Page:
- Keeping them somewhere that will remind you such as next to your alarm, or with your coffee or tea.
- Using a weekly pill box.
- Asking a family member or friend to remind you.
- Always carrying a list of your medicines and their doses with you.
- Entering a daily alarm in your mobile phone or download an app to remind you.
Take any blood pressure medicine exactly as prescribed. Dont stop or change your medicine, unless your doctor advises you to.
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How To Check Your Blood Pressure Manually
To manually take your blood pressure, youll need a blood pressure cuff with a squeezable balloon and an aneroid monitor, also known as a sphygmomanometer, and a stethoscope. An aneroid monitor is a number dial. If possible, enlist the help of a friend or family member, because it can be difficult to use this method on your own.
Here are the steps to taking your blood pressure at home:
Where Can I Get My Blood Pressure Checked
You can get your blood pressure measured
- By a health care team member at a doctors office.
- At a pharmacy that has a digital blood pressure measurement machine.
- With a home blood pressure monitor that you can use yourself.
Take this form pdf icon with you on your first blood pressure visit to record important blood pressure-related information.
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Choosing A Home Blood Pressure Monitor
The American Heart Association recommends an automatic, cuff-style, bicep monitor.
- Wrist and finger monitors are not recommended because they yield less reliable readings.
- Choose a monitor that has been validated. If you are unsure, ask your doctor or pharmacist for advice or find options at validatebp.org.
- When selecting a blood pressure monitor for a senior, pregnant woman or child, make sure it is validated for these conditions.
- Make sure the cuff fits measure around your upper arm and choose a monitor that comes with the correct size cuff.
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Lowering Systolic Blood Pressure More May Cut Health Risks
One major study found that lowering systolic blood pressure to well below the commonly recommended level also greatly lowered the number of cardiovascular events and deaths among people at least 50 years old with high blood pressure.
When study participants achieved a systolic blood pressure target of 120 mmHg compared to the higher target of 140 mmHg recommended for most people, and 150 for people over 60 issues such as heart attack, stroke and heart failure were reduced by almost one-third, and the risk of death by almost one-fourth.
“That’s important information, because more lives may be saved and more deaths may be prevented if we maintain lower blood pressure in certain patients,” says Lynne Braun, NP, PhD, a nurse practitioner at the Rush Heart Center for Women.
Braun cautions, however, that your personal blood pressure target depends on a variety of things, including your current blood pressure, lifestyle, risk factors, other medications you are taking and your age. “Every person has to be evaluated as an individual,” she says. “Realistically, we can’t get everybody down to 120, and trying to do so may create unintended problems.”
It can be dangerous, for instance, to keep an older person on medications that have unsafe side effects, such as diuretics , which can cause dehydration and dizziness in older adults.
And there can be other issues involved with taking multiple medications, such as cost and compliance.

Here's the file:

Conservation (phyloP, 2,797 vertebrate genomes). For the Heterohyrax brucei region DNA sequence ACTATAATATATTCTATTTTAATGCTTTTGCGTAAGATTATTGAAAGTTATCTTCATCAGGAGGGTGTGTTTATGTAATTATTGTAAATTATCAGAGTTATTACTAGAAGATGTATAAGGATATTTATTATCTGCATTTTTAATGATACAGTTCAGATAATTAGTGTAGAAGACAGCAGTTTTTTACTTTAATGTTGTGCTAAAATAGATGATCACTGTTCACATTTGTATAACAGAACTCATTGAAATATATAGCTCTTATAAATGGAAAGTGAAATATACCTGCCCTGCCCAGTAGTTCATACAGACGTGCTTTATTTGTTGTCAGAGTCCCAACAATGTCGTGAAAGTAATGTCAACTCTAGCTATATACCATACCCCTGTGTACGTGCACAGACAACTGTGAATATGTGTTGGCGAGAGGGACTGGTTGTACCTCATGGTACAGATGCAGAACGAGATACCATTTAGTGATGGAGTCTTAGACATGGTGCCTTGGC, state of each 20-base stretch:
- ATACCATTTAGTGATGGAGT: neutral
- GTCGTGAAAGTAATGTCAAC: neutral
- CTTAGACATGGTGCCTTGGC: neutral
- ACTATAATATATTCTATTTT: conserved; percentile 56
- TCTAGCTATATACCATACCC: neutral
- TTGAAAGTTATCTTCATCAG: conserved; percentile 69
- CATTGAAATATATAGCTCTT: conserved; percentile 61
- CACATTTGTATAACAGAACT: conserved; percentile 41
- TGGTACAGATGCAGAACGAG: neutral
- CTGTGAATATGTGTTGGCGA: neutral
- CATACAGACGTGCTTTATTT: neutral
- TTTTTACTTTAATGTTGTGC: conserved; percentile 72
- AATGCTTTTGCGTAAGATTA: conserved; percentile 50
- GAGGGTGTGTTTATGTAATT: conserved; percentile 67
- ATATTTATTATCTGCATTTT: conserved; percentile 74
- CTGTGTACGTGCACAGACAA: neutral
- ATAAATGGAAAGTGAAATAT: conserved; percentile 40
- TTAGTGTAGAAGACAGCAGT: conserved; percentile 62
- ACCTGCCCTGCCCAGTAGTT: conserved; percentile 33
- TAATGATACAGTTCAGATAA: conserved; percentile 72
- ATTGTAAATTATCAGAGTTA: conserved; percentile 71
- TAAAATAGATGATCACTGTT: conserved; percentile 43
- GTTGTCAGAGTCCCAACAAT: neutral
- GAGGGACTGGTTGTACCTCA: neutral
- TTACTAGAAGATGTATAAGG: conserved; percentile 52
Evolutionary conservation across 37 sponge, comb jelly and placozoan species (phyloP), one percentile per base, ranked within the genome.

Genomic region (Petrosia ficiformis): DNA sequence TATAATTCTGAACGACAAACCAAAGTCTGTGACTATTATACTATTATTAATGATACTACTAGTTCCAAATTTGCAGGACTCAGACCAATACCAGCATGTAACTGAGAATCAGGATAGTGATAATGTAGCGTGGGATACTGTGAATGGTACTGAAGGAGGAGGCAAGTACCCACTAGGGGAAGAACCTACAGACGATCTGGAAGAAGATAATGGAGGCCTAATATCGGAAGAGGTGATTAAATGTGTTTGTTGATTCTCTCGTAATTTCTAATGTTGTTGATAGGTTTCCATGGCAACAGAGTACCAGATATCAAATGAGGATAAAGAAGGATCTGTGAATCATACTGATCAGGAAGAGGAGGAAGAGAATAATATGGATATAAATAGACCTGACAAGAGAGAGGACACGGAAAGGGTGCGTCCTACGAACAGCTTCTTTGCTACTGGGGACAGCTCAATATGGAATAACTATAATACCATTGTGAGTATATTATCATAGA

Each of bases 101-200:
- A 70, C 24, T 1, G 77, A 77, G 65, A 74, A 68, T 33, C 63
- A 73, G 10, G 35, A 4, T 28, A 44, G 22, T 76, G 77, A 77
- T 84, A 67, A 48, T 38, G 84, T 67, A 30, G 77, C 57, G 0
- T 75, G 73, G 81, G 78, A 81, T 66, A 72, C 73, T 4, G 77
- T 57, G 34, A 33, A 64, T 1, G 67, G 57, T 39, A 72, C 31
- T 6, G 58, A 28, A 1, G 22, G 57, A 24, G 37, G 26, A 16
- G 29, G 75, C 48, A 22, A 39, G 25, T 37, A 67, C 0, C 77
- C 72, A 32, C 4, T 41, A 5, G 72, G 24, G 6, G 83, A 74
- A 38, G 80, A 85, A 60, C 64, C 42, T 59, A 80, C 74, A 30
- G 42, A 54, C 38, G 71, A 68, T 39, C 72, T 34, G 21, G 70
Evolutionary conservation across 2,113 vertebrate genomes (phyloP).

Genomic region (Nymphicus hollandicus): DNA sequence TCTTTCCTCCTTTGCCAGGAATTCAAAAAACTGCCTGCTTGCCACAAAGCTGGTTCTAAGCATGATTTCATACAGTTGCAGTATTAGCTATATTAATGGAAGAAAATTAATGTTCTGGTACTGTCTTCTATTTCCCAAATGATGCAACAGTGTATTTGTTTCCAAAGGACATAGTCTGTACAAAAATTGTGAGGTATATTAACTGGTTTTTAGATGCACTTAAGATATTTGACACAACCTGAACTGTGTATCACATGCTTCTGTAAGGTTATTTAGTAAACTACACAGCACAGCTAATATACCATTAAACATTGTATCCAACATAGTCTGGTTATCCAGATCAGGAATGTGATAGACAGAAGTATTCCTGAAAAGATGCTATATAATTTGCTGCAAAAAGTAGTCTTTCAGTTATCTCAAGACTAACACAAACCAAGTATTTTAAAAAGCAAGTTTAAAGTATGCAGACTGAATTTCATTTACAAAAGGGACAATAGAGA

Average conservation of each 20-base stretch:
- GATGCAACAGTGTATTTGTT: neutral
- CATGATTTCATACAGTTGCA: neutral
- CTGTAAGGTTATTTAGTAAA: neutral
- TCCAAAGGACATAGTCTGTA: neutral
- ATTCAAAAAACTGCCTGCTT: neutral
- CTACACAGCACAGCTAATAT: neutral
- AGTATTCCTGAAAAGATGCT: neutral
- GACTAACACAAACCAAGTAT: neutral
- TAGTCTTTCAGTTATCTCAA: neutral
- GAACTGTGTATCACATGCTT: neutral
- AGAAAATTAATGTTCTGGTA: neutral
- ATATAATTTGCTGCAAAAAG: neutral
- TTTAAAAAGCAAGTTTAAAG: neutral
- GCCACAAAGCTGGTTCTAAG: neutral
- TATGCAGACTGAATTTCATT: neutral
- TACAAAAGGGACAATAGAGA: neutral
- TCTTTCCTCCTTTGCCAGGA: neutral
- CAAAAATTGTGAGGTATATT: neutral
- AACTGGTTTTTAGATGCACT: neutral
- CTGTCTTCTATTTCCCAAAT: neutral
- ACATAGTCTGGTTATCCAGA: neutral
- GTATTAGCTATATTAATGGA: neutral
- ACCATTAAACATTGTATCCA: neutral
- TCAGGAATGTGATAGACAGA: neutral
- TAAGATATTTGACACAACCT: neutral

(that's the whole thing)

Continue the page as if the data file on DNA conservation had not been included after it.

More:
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Facts About High Blood Pressure
High blood pressure affects your health at every level
There’s a good reason why every doctor’s appointment starts with a blood pressure check. While one in three American adults has high blood pressure, about 20% of people are unaware that they have it because it is largely symptomless.
In fact, most people find out they have high blood pressure during a routine office visit.
Blood pressure is the force of blood pushing against the walls of arteries as the heart pumps blood. High blood pressure, also referred to as hypertension, is when that force is too high and begins harming the body. If left untreated, it willl eventually cause damage to the heart and blood vessels.
Your blood pressure is measured in two numbers: The top systolic blood pressure measures the force pushing against artery walls when the heart is contracting. The bottom diastolic blood pressure measures pressure in the arteries when the heart is resting between beats.
Normal blood pressure levels are 120 mmHg/80 mmHg or lower. At risk levels are 120-139 mmHg/80-89 mmHg. Readings of 140 mmHg/90 mmHg or higher are defined as high blood pressure.
Here are six other things you should know about high blood pressure.
Why Is Hypertension An Important Issue In Low
The prevalence of hypertension varies across regions and country income groups. The WHO African Region has the highest prevalence of hypertension while the WHO Region of the Americas has the lowest prevalence of hypertension .
The number of adults with hypertension increased from 594 million in 1975 to 1.13 billion in 2015, with the increase seen largely in low- and middle-income countries. This increase is due mainly to a rise in hypertension risk factors in those populations.
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What’s The Impact Of Having High Blood Pressure
High blood pressure is a major risk factor for developing cardiovascular diseases such as:
- coronary heart disease – where the main arteries that supply your heart become clogged up with plaques
- strokes – a serious condition where the blood supply to your brain is interrupted
- heart attacks – a serious condition where the blood supply to part of your heart is blocked
Diabetes and kidney disease are also linked to high blood pressure complications.